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I have came across many situation where I needed to pass value to an other thread and I founded out that I could do it this way, but I have been wondering how is it working ?

public void method() {
    final EventHandler handle = someReference;

    Thread thread = new Thread() {
        public void run() {
            handle.onEvent();
        }
    };

    thread.start();
}

Edit: Just realise my question wasn't exactly pointing toward what I wanted to know. It's more "how" it works rather then "why".

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4 Answers 4

up vote 6 down vote accepted

You can notice what happens underneath by simply decompiling the inner class. Here is a short example:

After compiling this piece of code:

public class Test {

 public void method() {
     final Object handle = new Object();

     Thread thread = new Thread() {
         public void run() {
             handle.toString();
         }
     };

     thread.start();
 }
}

you will get Test.class for Test.java and Test$1.class for the inner class in Test.java. After decompiling the Test$1.class you will see this:

class Test$1 extends Thread
{
  final Test this$0;
  private final Object val$handle;

  public void run()
  {
    this.val$handle.toString();
  }
}

As you can see instead of handle variable there is this.val$handle. This means that handle is copied as a val$handle field to the inner class. And this will work correctly only if the handle will never change - which in Java means it must be final.

You can also notice that the inner class has a field this$0 which is a reference to the outer class. This in turn shows how non static inner classes are able to communicate with outer classes.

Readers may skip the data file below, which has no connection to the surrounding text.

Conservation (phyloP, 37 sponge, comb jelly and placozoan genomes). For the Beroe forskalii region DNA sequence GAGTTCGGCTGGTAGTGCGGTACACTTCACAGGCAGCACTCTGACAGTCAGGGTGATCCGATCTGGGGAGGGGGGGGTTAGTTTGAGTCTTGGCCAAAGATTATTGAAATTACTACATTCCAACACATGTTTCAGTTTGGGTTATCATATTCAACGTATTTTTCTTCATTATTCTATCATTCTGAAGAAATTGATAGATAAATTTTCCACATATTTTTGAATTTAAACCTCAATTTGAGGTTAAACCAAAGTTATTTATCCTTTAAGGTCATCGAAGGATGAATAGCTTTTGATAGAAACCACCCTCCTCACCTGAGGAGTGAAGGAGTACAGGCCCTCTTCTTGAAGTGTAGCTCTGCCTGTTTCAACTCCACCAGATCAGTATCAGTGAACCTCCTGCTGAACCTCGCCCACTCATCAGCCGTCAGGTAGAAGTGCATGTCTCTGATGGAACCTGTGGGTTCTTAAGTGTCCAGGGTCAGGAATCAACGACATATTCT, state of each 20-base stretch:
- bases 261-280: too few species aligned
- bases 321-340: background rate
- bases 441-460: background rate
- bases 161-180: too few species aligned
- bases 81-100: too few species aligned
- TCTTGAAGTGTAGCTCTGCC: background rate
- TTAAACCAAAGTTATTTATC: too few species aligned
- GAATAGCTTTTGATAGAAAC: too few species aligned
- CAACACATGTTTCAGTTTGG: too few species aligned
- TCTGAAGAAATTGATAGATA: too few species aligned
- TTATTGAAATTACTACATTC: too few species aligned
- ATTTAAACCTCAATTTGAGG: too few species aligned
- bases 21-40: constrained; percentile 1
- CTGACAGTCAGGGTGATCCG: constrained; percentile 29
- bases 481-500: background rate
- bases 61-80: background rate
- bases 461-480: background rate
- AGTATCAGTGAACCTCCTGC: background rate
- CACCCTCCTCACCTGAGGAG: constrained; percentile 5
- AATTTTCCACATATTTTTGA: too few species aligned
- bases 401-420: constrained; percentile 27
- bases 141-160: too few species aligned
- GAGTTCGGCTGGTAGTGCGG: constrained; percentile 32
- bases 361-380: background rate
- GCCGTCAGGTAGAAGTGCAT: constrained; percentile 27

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No method can access local variables of other methods. This includes methods of anonymous classes as the one in your example. That is, the run method in the anonymous Thread class, can not access the local variable of method().

Writing final in front of the local variable is a way for you as a programmer to let the compiler know that the variable actually can be treated as a value. Since this variable (read value!) will not change, it is "ok" to access it in other methods.

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This inner class gets translated to code similar to:

class InnerClass extends Thread {
    private EventHandler handle;

    public InnerClass(EventHandler handle) {
        this.handle = handle;
    }

    public void run() {
        handle.onEvent();
    }
}

...

EventHandler handle = someReference;
Thread thread = new InnerClass(handle);
thread.start();

Since the inner class actually gets passed a copy of the final variable it can not make any changes to it that would be visible in the outer class. To disallow even trying to make changes to this parameter it is only allowed to acces final variables in inner classes.

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